Our too busy lifestyle, but first a quick update!

     Just a few minutes ago, I got off a phone call from a great friend. He is the kind of friend that you could have not talked to in years, then find yourself right back in a great conversation which lights up your heart! I am very thankful for friends like that, which I am fortunate enough to have a couple of. We have not talked to each other in over a year, so we took our 25 minute call and squeezed a year's worth of life into that moment.

     Well, let me catch you up on the last few months and also challenge us in an area that is all too relevant to my life.

     As many of you know, I began the process of taking 18 classes in nine months to finish my degree. There have been times that I really wanted to quit. Being 42 is harder than being 22 when it comes to college and life. I have had times of great frustration with busyness (because of school and family needs) and with my lack of rest (oh how I love a good nap). But God is using this season to grow and mature both Michelle and I; as we walk through this intense time of learning, we realize that it is just a season. I made the Dean's List for the first time as a full time student; EVER! (Well, in high school I would have made this list if we had a dean's list and if I got a grade for sleeping in class.) I am in my second to last term and am working part time for The Urbancrest Resource Ministry as a warehouse hand. God is providing for our financial needs in a some really cool and really hard ways, in which one of those ways: I have been preaching at Northview Baptist in Hillsboro, OH in the middle of school, work and family; it has been incredibly busy which had made me focus even harder on my time schedule. My kids are growing and my wife is getting prettier by the day. Life is busy but I know this is the season I have been invited to by Jesus, so I am embracing this momentary busyness and learning to rest in it.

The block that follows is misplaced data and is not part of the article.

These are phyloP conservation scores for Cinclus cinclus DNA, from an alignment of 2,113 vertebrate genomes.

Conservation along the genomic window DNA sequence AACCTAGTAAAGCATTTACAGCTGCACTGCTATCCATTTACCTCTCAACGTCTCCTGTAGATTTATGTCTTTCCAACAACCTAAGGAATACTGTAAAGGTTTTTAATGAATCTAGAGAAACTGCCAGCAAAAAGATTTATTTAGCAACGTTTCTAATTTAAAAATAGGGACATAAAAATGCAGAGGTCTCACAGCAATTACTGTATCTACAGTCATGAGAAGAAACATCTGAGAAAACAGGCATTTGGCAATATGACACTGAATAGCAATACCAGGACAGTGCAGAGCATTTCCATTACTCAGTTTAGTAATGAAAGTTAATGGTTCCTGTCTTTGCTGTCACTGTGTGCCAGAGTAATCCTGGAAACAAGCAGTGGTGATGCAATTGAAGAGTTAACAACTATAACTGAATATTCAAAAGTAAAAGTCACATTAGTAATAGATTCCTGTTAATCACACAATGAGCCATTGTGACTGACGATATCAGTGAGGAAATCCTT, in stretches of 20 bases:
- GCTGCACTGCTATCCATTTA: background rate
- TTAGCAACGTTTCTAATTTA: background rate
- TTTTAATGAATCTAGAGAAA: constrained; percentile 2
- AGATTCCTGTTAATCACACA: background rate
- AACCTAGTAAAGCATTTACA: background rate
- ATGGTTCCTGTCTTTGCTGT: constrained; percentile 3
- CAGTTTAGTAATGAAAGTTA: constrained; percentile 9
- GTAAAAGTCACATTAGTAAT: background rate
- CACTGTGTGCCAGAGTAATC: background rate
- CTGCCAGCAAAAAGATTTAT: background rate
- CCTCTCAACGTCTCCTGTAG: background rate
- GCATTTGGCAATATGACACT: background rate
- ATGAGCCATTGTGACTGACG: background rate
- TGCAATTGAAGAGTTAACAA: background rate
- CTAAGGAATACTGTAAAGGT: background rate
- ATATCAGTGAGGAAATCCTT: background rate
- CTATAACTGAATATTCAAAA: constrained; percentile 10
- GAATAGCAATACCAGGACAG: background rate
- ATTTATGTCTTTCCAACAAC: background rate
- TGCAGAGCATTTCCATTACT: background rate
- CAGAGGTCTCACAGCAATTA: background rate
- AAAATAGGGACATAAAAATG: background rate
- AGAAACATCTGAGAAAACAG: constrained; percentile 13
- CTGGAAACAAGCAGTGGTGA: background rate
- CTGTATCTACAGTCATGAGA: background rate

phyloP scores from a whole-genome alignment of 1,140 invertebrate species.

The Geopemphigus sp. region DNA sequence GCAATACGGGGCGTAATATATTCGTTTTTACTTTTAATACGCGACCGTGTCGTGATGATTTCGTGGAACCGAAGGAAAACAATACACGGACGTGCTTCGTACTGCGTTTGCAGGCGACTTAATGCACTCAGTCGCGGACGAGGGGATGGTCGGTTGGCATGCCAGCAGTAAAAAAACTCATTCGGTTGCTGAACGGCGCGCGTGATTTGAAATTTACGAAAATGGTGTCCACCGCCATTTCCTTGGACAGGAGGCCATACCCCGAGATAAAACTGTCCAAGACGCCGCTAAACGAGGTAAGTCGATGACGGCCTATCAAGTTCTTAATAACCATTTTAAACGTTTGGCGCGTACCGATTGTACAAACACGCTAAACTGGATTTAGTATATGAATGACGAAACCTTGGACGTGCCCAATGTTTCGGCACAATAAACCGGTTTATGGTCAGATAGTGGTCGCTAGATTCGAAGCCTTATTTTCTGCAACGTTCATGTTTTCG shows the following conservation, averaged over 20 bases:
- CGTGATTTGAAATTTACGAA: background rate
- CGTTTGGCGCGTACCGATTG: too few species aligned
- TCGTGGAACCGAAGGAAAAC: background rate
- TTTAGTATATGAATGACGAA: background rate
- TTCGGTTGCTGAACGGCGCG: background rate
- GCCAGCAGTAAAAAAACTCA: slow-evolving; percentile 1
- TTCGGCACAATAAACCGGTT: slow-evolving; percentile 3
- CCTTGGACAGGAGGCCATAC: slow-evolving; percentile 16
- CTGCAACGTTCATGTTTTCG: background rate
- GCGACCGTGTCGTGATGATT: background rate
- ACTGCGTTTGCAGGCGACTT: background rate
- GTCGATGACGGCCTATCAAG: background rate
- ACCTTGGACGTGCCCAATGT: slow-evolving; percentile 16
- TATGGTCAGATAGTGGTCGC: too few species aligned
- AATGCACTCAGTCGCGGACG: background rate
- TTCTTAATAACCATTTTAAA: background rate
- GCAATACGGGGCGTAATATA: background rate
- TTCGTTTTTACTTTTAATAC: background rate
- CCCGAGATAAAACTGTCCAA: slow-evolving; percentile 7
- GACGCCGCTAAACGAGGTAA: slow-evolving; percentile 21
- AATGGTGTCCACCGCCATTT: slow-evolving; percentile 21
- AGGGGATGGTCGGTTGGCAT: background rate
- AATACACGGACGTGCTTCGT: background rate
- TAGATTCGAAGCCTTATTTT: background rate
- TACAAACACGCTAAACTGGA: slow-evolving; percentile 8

However (and you knew there was going to be a however), I see a real problem with busyness. In the past, I have been abundantly guilty of being busy and thinking that was the normal Christian life. But is this really the way the Christian life is to be lived; from ministry moment to ministry moment, becoming so busy that relationships have to be put on the back burner to accomplish more for the Kingdom? NO and WE NEED TO STOP (okay I will quit yelling for a moment). See, while catching up with my friend, we both lamented about the false ministry idol of a busy life style. One that calls pastors to be in an office for 40-50 hours a week, visit people (adding more hours), train leadership (more hours), engage their local community (more hours), get involved with other pastors and churches (more hours), and be at their members' call when life falls apart (and it does, A-LOT). This doesn't just happen to pastors, it also happens to the people they are leading and I see a cycle that is dangerously destructive. Churches demand incredible leadership time from their pastor (in most cases rightfully so) but then the pastor in turn demands incredible amounts of serving time from their people, therefore a cycle of busyness begins. I know of guys serving churches part-time that are spending more time with ministry (50-70 hours) than they are with their families; PART_TIME. Hello, what the heck are we doing to each other when we demand that we spend so much time doing ministry that we think it is normal to overwork and ignore areas that need our attention?